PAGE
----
The Government of Botswana will send any and ALL physically disabled people who have finished high school to any university in the world on a full scholarship, including room, board and 2 plane tickets home per year. One of our villagers David who is a paraplegic, and works in the pottery workshop, will be going to Australia in July for a 4-year program, at $20,000 per year, to study studio arts. Botswana University, which is up to world standards is not only free to everyone, but each student is also given the equivalent of $250Cdn per month to cover any other expenses they may incur. They are opening a new medical school and have allocated over $500,000,000US for this new department.

    As mentioned the HIV and AIDS are pandemic in Botswana. I would be foolish not to accept that at least 1/3 of my neighbours, co-workers, Botswana friends, people I hug or get hugged by, every day have the HIV virus. This week being Passover, Martine and I will again run a Seder but we will relate it to AIDS.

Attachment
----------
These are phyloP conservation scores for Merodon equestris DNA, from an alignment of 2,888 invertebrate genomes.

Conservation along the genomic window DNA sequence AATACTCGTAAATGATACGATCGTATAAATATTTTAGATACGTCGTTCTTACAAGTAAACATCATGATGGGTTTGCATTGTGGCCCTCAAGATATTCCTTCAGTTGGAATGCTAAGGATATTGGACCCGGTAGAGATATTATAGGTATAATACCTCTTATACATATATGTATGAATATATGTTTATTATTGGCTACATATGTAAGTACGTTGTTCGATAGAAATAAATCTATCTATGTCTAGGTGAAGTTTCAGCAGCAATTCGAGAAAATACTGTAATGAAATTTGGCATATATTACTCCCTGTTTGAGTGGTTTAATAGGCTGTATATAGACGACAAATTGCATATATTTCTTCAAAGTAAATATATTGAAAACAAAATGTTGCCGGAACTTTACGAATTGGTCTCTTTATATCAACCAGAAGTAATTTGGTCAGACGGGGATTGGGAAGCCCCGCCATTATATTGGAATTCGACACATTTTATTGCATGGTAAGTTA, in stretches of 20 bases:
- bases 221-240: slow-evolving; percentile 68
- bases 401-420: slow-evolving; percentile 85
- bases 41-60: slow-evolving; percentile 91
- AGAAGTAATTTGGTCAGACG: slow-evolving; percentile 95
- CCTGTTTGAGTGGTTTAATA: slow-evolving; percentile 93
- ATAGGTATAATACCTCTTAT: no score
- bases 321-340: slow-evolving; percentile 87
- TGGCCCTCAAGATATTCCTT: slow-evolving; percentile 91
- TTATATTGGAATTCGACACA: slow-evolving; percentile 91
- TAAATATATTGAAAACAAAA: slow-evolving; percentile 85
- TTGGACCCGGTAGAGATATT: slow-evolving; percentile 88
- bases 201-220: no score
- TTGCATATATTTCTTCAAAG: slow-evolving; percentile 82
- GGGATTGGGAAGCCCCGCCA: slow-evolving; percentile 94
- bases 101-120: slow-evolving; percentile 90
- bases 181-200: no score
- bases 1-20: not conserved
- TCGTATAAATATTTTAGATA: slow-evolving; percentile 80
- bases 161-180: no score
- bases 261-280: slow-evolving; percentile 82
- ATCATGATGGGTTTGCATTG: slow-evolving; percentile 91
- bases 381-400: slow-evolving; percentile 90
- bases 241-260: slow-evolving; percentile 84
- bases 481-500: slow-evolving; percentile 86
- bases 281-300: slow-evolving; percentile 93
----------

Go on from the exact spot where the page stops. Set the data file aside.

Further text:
(Thank you Deborah) It will be called the Seder of Hope and relate the Exodus story to AIDS. On the surface there does not seem to be a correlation but many of the themes and symbols are similar. For example, Matzo is often called the bread of affliction. Today in Botswana the scourge of AIDS, producing pain is hard and unyielding as matzo symbol. My favourite part of the Seder was always the search for the afikomen, the hidden and middle piece of matzo from the sedar plate. Much is also hidden from us in the world of AIDS. Like the afikomen, we search for a cure, for compassion and for comfort for AIDS virus. AIDS is one of the 10 plagues of our time. The biblical Jewish people put the blood of a lamb on their door so that God would “pass over” their house and bring the plagues to the houses of their oppressors. But AIDS does not pass over anyone. We are all vulnerable and no community in the modern world is spared. The other Passover symbol of “moror” or bitter herbs will be symbolised to remember those people whose lives have been made bitter by illness and prejudice against those who have AIDS. Haroset, or the fruit mixture, which represents the mortar (straw and clay), used to make the bricks for the pharaohs. Our seder will show and remind us of the walls some people build between themselves and those living with HIV and AIDS.